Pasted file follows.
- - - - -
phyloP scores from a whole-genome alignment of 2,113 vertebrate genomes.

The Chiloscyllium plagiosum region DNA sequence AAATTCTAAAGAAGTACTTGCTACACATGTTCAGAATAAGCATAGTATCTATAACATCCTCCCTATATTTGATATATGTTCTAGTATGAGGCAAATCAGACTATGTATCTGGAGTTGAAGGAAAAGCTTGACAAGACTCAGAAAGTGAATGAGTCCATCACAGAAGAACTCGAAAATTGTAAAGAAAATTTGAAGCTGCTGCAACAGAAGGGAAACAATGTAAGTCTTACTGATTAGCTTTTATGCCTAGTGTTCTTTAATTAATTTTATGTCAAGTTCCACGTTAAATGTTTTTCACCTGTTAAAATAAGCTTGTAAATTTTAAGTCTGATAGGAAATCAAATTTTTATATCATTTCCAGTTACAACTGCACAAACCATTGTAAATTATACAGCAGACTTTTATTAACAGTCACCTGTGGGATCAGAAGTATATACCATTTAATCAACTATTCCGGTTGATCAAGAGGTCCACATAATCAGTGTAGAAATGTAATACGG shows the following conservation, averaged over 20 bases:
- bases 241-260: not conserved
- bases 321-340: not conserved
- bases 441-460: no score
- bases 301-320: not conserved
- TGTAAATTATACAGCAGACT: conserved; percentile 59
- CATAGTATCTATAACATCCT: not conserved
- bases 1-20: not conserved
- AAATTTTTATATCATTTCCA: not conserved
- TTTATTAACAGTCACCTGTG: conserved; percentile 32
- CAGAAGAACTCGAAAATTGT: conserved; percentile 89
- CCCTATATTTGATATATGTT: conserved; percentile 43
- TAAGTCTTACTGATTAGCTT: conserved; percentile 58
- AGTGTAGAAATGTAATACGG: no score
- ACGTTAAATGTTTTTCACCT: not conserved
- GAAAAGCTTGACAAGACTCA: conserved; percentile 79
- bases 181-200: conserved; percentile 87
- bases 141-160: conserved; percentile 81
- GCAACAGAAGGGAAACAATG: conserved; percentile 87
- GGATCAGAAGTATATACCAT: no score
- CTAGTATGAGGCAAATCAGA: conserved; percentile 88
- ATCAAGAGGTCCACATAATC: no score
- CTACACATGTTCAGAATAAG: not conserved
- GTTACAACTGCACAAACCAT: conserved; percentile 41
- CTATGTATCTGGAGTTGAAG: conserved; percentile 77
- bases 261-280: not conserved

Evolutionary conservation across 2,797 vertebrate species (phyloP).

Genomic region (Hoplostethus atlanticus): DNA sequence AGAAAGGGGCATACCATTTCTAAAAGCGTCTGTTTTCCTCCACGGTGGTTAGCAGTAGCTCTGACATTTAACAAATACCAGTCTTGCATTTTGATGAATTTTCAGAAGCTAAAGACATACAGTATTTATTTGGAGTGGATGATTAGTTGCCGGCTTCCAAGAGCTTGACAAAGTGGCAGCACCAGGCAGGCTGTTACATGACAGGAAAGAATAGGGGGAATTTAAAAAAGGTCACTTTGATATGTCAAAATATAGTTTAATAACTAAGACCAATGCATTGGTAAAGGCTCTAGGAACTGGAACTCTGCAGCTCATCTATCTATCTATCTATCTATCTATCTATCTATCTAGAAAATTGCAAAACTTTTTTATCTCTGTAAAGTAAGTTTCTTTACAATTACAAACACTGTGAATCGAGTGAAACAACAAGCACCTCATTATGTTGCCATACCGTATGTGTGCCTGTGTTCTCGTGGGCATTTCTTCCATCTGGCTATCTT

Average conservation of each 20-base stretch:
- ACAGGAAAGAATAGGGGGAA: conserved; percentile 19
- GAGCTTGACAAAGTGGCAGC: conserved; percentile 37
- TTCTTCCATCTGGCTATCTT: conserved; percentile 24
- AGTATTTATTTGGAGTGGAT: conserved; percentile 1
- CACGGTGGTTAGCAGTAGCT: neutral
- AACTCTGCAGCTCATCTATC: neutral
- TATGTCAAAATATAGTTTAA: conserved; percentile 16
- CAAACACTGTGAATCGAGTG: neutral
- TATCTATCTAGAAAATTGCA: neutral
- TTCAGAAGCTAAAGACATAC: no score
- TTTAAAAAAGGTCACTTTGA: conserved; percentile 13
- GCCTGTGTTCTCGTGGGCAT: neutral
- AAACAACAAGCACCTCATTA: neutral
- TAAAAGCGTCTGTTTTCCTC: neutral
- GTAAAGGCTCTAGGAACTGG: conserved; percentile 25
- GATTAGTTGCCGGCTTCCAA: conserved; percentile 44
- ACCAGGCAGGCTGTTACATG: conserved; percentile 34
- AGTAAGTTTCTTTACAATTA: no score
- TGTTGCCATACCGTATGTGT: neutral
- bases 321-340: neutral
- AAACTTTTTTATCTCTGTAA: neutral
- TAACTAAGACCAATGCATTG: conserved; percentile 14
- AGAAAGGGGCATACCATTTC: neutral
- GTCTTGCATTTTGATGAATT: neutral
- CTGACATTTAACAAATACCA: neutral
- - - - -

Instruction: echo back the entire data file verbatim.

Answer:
phyloP scores from a whole-genome alignment of 2,113 vertebrate genomes.

The Chiloscyllium plagiosum region DNA sequence AAATTCTAAAGAAGTACTTGCTACACATGTTCAGAATAAGCATAGTATCTATAACATCCTCCCTATATTTGATATATGTTCTAGTATGAGGCAAATCAGACTATGTATCTGGAGTTGAAGGAAAAGCTTGACAAGACTCAGAAAGTGAATGAGTCCATCACAGAAGAACTCGAAAATTGTAAAGAAAATTTGAAGCTGCTGCAACAGAAGGGAAACAATGTAAGTCTTACTGATTAGCTTTTATGCCTAGTGTTCTTTAATTAATTTTATGTCAAGTTCCACGTTAAATGTTTTTCACCTGTTAAAATAAGCTTGTAAATTTTAAGTCTGATAGGAAATCAAATTTTTATATCATTTCCAGTTACAACTGCACAAACCATTGTAAATTATACAGCAGACTTTTATTAACAGTCACCTGTGGGATCAGAAGTATATACCATTTAATCAACTATTCCGGTTGATCAAGAGGTCCACATAATCAGTGTAGAAATGTAATACGG shows the following conservation, averaged over 20 bases:
- bases 241-260: not conserved
- bases 321-340: not conserved
- bases 441-460: no score
- bases 301-320: not conserved
- TGTAAATTATACAGCAGACT: conserved; percentile 59
- CATAGTATCTATAACATCCT: not conserved
- bases 1-20: not conserved
- AAATTTTTATATCATTTCCA: not conserved
- TTTATTAACAGTCACCTGTG: conserved; percentile 32
- CAGAAGAACTCGAAAATTGT: conserved; percentile 89
- CCCTATATTTGATATATGTT: conserved; percentile 43
- TAAGTCTTACTGATTAGCTT: conserved; percentile 58
- AGTGTAGAAATGTAATACGG: no score
- ACGTTAAATGTTTTTCACCT: not conserved
- GAAAAGCTTGACAAGACTCA: conserved; percentile 79
- bases 181-200: conserved; percentile 87
- bases 141-160: conserved; percentile 81
- GCAACAGAAGGGAAACAATG: conserved; percentile 87
- GGATCAGAAGTATATACCAT: no score
- CTAGTATGAGGCAAATCAGA: conserved; percentile 88
- ATCAAGAGGTCCACATAATC: no score
- CTACACATGTTCAGAATAAG: not conserved
- GTTACAACTGCACAAACCAT: conserved; percentile 41
- CTATGTATCTGGAGTTGAAG: conserved; percentile 77
- bases 261-280: not conserved

Evolutionary conservation across 2,797 vertebrate species (phyloP).

Genomic region (Hoplostethus atlanticus): DNA sequence AGAAAGGGGCATACCATTTCTAAAAGCGTCTGTTTTCCTCCACGGTGGTTAGCAGTAGCTCTGACATTTAACAAATACCAGTCTTGCATTTTGATGAATTTTCAGAAGCTAAAGACATACAGTATTTATTTGGAGTGGATGATTAGTTGCCGGCTTCCAAGAGCTTGACAAAGTGGCAGCACCAGGCAGGCTGTTACATGACAGGAAAGAATAGGGGGAATTTAAAAAAGGTCACTTTGATATGTCAAAATATAGTTTAATAACTAAGACCAATGCATTGGTAAAGGCTCTAGGAACTGGAACTCTGCAGCTCATCTATCTATCTATCTATCTATCTATCTATCTATCTAGAAAATTGCAAAACTTTTTTATCTCTGTAAAGTAAGTTTCTTTACAATTACAAACACTGTGAATCGAGTGAAACAACAAGCACCTCATTATGTTGCCATACCGTATGTGTGCCTGTGTTCTCGTGGGCATTTCTTCCATCTGGCTATCTT

Average conservation of each 20-base stretch:
- ACAGGAAAGAATAGGGGGAA: conserved; percentile 19
- GAGCTTGACAAAGTGGCAGC: conserved; percentile 37
- TTCTTCCATCTGGCTATCTT: conserved; percentile 24
- AGTATTTATTTGGAGTGGAT: conserved; percentile 1
- CACGGTGGTTAGCAGTAGCT: neutral
- AACTCTGCAGCTCATCTATC: neutral
- TATGTCAAAATATAGTTTAA: conserved; percentile 16
- CAAACACTGTGAATCGAGTG: neutral
- TATCTATCTAGAAAATTGCA: neutral
- TTCAGAAGCTAAAGACATAC: no score
- TTTAAAAAAGGTCACTTTGA: conserved; percentile 13
- GCCTGTGTTCTCGTGGGCAT: neutral
- AAACAACAAGCACCTCATTA: neutral
- TAAAAGCGTCTGTTTTCCTC: neutral
- GTAAAGGCTCTAGGAACTGG: conserved; percentile 25
- GATTAGTTGCCGGCTTCCAA: conserved; percentile 44
- ACCAGGCAGGCTGTTACATG: conserved; percentile 34
- AGTAAGTTTCTTTACAATTA: no score
- TGTTGCCATACCGTATGTGT: neutral
- bases 321-340: neutral
- AAACTTTTTTATCTCTGTAA: neutral
- TAACTAAGACCAATGCATTG: conserved; percentile 14
- AGAAAGGGGCATACCATTTC: neutral
- GTCTTGCATTTTGATGAATT: neutral
- CTGACATTTAACAAATACCA: neutral